Ballet Folklorico Aztlan

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Ballet Folklorico Atzlan
Motto Preserve, Promote, Create and Educate about Indigenous Dance and Culture, to Develop the Mind, Body and Spirit.
Formation 1967
Legal status 501(c)3 public benefit organization
Location
  • 207 Ritchey St. San Diego, CA 92114
Region served
San Diego, California
Viviana Enrique Acosta, Nancy Rodriguez, MP Schildmeyer, Spotted Eagle, Rebeca Lopez
Website Ballet Folklorico en Aztlan

Ballet Folklorico en Aztlan (BFA) is a Chicano dance company focusing on Mexican folklore, and blending traditional dance with contemporary movements.[1] The group was founded in 1967 by Hermina Enrique.[2] Currently, her daughter, Viviana Enrique Acosta, is the Artistic Director. The members of BFA were instrumental in founding the Centro Cultural de la Raza which was the first home of the BFA.[3]

The name of Ballet Folklorico en Aztlan references the Chicano concept of "Aztlán" which refers to the American Southwest.[4] The dance group's performances, relating to Mexican and indigenous dance and culture are meant to preserve the historical tradition of the peoples of Aztlan.[4][5] Ballet Folklorico refers to traditional dance in Mexico and was popularized in the 1960s.[6]

History[edit]

Prior to moving to San Diego in 1967, Enrique had lived in San Antonio, and expected to find services for folklorico dancing in the city.[2] She was surprised to find none and created her own classes at the Mexican American Advisory Committee (MAAC) Center at National City.[2] Her sons and daughters helped teach classes with her.[2] These classes grew in popularity and led to the creation of BFA.[2]

The BFA first became involved with members who later formed the Centro Cultural de la Raza in 1969.[2] Salvador Torres, an artist, had been given the old Ford Building in Balboa Park as studio space for a six month period.[2] During this time, he found out that Enrique was having trouble finding places for the dance group to practice; he offered some of his studio space to them.[2] Later, BFA would be involved in helping to found "Toltecas en Aztlan," which later created the Centro.[2]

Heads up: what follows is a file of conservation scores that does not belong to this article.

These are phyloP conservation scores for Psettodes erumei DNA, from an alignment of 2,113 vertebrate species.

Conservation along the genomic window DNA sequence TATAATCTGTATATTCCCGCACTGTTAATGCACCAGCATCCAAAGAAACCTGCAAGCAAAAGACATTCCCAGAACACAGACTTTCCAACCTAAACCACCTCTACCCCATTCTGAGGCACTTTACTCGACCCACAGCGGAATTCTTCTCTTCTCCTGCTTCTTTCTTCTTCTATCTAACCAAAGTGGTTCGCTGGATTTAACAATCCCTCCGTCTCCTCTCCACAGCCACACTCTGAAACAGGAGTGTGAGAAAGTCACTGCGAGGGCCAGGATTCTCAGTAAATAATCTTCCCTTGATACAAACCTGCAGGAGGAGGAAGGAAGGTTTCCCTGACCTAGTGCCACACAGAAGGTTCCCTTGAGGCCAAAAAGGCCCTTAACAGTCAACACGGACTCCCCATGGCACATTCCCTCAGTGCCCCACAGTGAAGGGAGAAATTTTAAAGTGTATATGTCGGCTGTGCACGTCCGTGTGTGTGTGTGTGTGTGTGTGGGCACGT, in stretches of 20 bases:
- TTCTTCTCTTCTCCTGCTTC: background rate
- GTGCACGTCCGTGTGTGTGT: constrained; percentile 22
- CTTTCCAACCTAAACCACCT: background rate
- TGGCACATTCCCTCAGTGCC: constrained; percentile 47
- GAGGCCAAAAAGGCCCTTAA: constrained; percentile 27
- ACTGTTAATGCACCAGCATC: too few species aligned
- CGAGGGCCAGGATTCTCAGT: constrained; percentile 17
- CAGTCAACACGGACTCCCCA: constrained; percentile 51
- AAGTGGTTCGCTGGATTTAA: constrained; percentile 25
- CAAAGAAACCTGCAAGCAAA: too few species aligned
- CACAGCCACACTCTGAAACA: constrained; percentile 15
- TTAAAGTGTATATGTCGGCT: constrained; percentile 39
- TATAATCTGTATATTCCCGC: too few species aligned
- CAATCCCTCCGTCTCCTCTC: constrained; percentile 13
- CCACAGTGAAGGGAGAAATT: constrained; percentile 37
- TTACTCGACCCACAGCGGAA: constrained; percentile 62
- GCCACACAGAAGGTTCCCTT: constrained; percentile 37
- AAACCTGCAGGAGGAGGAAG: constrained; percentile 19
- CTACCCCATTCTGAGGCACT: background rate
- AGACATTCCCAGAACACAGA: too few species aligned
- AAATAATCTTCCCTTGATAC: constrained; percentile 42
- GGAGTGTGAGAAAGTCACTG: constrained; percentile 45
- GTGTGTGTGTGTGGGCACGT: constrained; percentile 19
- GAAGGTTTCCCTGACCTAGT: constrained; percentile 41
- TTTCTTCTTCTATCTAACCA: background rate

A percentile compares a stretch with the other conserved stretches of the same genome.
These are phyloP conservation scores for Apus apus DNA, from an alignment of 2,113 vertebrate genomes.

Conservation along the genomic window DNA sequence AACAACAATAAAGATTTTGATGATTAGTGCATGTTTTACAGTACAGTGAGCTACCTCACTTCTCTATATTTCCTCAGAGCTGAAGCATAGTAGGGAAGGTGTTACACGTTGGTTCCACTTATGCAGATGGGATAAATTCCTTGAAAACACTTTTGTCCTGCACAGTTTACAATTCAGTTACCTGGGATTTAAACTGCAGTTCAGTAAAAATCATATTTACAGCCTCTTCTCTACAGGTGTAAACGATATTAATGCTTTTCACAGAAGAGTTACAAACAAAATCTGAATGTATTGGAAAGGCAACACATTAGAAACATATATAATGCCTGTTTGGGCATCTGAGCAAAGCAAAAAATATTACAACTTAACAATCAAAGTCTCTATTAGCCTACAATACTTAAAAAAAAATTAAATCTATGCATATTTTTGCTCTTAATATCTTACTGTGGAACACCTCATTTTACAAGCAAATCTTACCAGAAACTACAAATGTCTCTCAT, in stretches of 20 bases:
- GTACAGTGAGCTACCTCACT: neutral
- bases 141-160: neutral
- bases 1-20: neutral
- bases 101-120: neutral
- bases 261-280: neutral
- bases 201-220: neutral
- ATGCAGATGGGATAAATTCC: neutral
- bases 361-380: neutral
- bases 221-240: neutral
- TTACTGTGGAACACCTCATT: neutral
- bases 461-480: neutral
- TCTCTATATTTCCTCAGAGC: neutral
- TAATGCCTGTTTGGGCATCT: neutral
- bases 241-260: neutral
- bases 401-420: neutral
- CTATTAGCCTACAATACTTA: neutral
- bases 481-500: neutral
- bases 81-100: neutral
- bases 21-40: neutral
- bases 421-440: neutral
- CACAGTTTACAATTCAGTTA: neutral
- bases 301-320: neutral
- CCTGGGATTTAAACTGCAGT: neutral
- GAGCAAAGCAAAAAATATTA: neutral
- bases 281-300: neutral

Through the 1970s and 1980s, classes were taught at the Centro by Isabel, Teresa, Veronica and Viviana Enrique (later Viviana Enrique Acosta), along with other teachers.[2]

Today[edit]

BFA offers dance classes for children and adults at Muevete Dance Studio in Lemon Grove, California.[7]

Director of BFA, Acosta, has been inducted to San Diego Women's Hall of Fame as a Historian and for her work with BFA.[8]

Quotes[edit]

"From our great and historical past, we have inherited a many-faceted and diversified background, with many cultures blending into a dazzling mosaic which is always changing and adjusting to present day contributions, but is always true to our ancestral roots."[2]

References[edit]

  1. ^ "Ballet Folklorico en Aztlan". Retrieved 30 March 2015. 
  2. ^ a b c d e f g h i j k Brookman, Philip (1986). "El Centro Cultural de la Raza: Fifteen Years". In Brookman, Philip; Gómez-Peña, Guillermo. Made In Aztlan. San Diego, California: Centro Cultural de la Raza. pp. 12–53. ISBN 0938461001. 
  3. ^ Candelaria, Cordelia C.; Aldama, Arturo J.; Garcia, Peter J., eds. (30 October 2004). Encyclopedia of Latino Popular Culture, Volume 1. Greenwood. p. 209. ISBN 978-0313332104. 
  4. ^ a b Slatta, Richard W. (20 November 2001). The Mythical West: An Encyclopedia of Legend, Lore and Popular Culture. ABC-CLIO. pp. 24–25. ISBN 978-1576071519. Retrieved 30 March 2015. 
  5. ^ Tatum, Charles M., ed. (November 2013). Encyclopedia of Latino Culture: From Calaveras to Quinceaneras. Greenwood. p. 762. ISBN 9781440800993. Retrieved 30 March 2015. 
  6. ^ "Ballet Folklorico - The Dances of Mexico". Chamizal National Memorial. National Park Service. Retrieved 30 March 2015. 
  7. ^ "Muevete Dance Studio". Retrieved 30 March 2015. 
  8. ^ "10 QUESTIONS: Natasha Josefowitz enters San Diego Women's Hall of Fame". La Jolla Light. 25 February 2015. Retrieved 30 March 2015.